19... gxf6 20. Bxf8+ Kg8 21. Qh6 Nf3+ 22. Bxf3 d3 23. Qg7#)

20. Qh4 Nf3+ 21. Bxf3 Qa5 22. Bg5+ Kg7 23. Qh6#.

<18. Bxf6 Ng6>

If 18... Qb5, White wins after 19. Qh5 Qd3 20. Qxe5 Qf5 21. Qxd4 (+5.69 @ 36 depth, Stockfish 8) or 21. Rc5! (+5.63 @ 35 depth, Stockfish 8).

<19. Qh5> (+5.51 @ 33 depth, Stockfish 8

May-11-17  swclark25: I knew I had to block the Queen, so I also went with 20)Bc6 but I didn't consider 20)...Qd8. I wondered why White Bishop didn't take Black Queen immediately with 21)Bxd8, but then I noted that White Queen wanted to beat Black pawn to h6.

Appreciate the kibitzing! I have plenty to learn on Tues, Thurs, any days!

Premium Chessgames Member
  ChessHigherCat: : <BOSTER: < ChessHigherCat : in fact it doesn't matter Rc6 or Bc6>. The big difference. Bc6 even doesn't attack black queen. After 20. Bc6 Ne7>

I said at the end that 20. Rc6 was more forcing but 20. Bc6 wins, too...Ne7 21. Bxe7 and what? If Qc7 or bxc6 then 22. Bf6 and how does white stop mate?

May-11-17  stacase: <Oxspawn: Please don't say "Way too easy for a Thursday". It's Thursday and I got it!>

Sorry, I thought 20 Rc6 was obvious. Sometimes you see it and sometimes you don't. This was one of those sometimes.

May-11-17  Kent Swearingen: <ChessHigherCat> and <BOSTER> note: After 20.Bc6 Ne7 White has mate in three beginning with Qg5+ as I posted above. I don't know whether 20.Bc6 is as good as 20.Rb6, but 20...Ne7 is certainly not a refutation.
Premium Chessgames Member
  ChessHigherCat: < Kent Swearingen: At least twice 20...Ne7 has been suggested as a refutation of 20.Bc6, but after 20.Bc6 Ne7 simply 21.Qg5+ Ng6 22.Qh6 any 23.Qg7#> Good point! The moral of the story is: if it at first you don't succeed, try angulation.
May-11-17  swclark25: Would 22)...Be6 help Black's cause? Seems better than 22)...Be4
May-11-17  swclark25: Sorry, meant to say seems better than 22)...Bg4
May-11-17  JimNorCal: GM Howell is a chess player I'm not familiar with.

Yet he's 3rd highest rated in England after Adams and Short. He's way above top 100 in the world, too. Maybe top 60 or so?

May-11-17  Cheapo by the Dozen: This is one of those mid-week puzzles that looks super-easy, making me wonder what I was overlooking.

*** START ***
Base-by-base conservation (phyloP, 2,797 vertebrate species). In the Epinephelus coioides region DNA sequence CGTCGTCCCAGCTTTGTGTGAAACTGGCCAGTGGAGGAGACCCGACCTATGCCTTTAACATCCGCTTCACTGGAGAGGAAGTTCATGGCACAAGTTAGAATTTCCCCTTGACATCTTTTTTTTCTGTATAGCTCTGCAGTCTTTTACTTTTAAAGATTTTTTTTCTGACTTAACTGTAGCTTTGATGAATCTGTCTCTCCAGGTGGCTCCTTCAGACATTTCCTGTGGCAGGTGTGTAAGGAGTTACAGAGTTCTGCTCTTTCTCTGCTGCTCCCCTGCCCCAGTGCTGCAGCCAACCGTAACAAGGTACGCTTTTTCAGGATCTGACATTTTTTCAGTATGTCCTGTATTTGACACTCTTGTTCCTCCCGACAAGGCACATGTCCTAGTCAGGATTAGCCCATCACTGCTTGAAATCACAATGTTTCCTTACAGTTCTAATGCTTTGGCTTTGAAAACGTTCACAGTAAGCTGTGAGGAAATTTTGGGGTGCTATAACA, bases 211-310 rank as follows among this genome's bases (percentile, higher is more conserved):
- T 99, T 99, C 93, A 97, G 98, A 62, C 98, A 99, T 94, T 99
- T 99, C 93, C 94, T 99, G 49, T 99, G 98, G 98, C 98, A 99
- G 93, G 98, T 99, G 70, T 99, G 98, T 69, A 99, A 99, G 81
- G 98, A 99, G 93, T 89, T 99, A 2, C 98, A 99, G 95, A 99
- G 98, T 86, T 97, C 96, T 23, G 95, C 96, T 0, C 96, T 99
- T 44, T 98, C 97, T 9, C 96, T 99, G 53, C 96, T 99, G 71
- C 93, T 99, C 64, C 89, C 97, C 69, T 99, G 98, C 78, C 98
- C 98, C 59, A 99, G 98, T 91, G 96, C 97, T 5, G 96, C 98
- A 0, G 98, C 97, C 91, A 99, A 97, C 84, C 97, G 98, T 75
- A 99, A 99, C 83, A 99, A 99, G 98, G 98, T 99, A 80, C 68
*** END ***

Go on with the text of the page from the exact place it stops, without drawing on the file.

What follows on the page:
In this case, I didn't bother counting material at the puzzle's start. So I didn't notice that winning Black's queen was insufficient for a clear win, and that White hence had to still press the attack home afterwards.

Still, as for many such puzzles, it's fair to say that most of us would have played the correct moves to start the combination, and then dealt with further complications as they arose..

May-11-17  protonchess: @ whiteshark: that's a composed problem theme! Nowotny theme. Quite rare to find it in a played game in such pure form.

On the other hand today's puzzle is just a straight interference. Even that is rare enough.

May-12-17  morfishine: <20.Rc6> is not "more" forcing, in fact, that statement misses the point entirely. We are not "forcing" the Black Queen to move: we are blocking the piece via an interference tactic. Therefore, it doesn't matter which move White makes: <20.Bc6> or <20.Rc6> also works


Premium Chessgames Member
  ChessHigherCat: <morfishine: <20.Rc6> is not "more" forcing, in fact, that statement misses the point entirely. We are not "forcing" the Black Queen to move: we are blocking the piece via an interference tactic. Therefore, it doesn't matter which move White makes: <20.Bc6> or <20.Rc6> also works> " It seems like you're going way out of your way to "disagree" with my post while repeating all my ideas. I clearly said that 1) I recognized the interference tactic right away and 2) <PB> was right to say it was important to interpose "a piece" without specifying which one, and 3) that it didn't really matter because white wins either way. The "more forcing" part is just throwing a bone to <Boster> and <SuperPatzer77> who made a big deal out of Rc6 attacking the queen.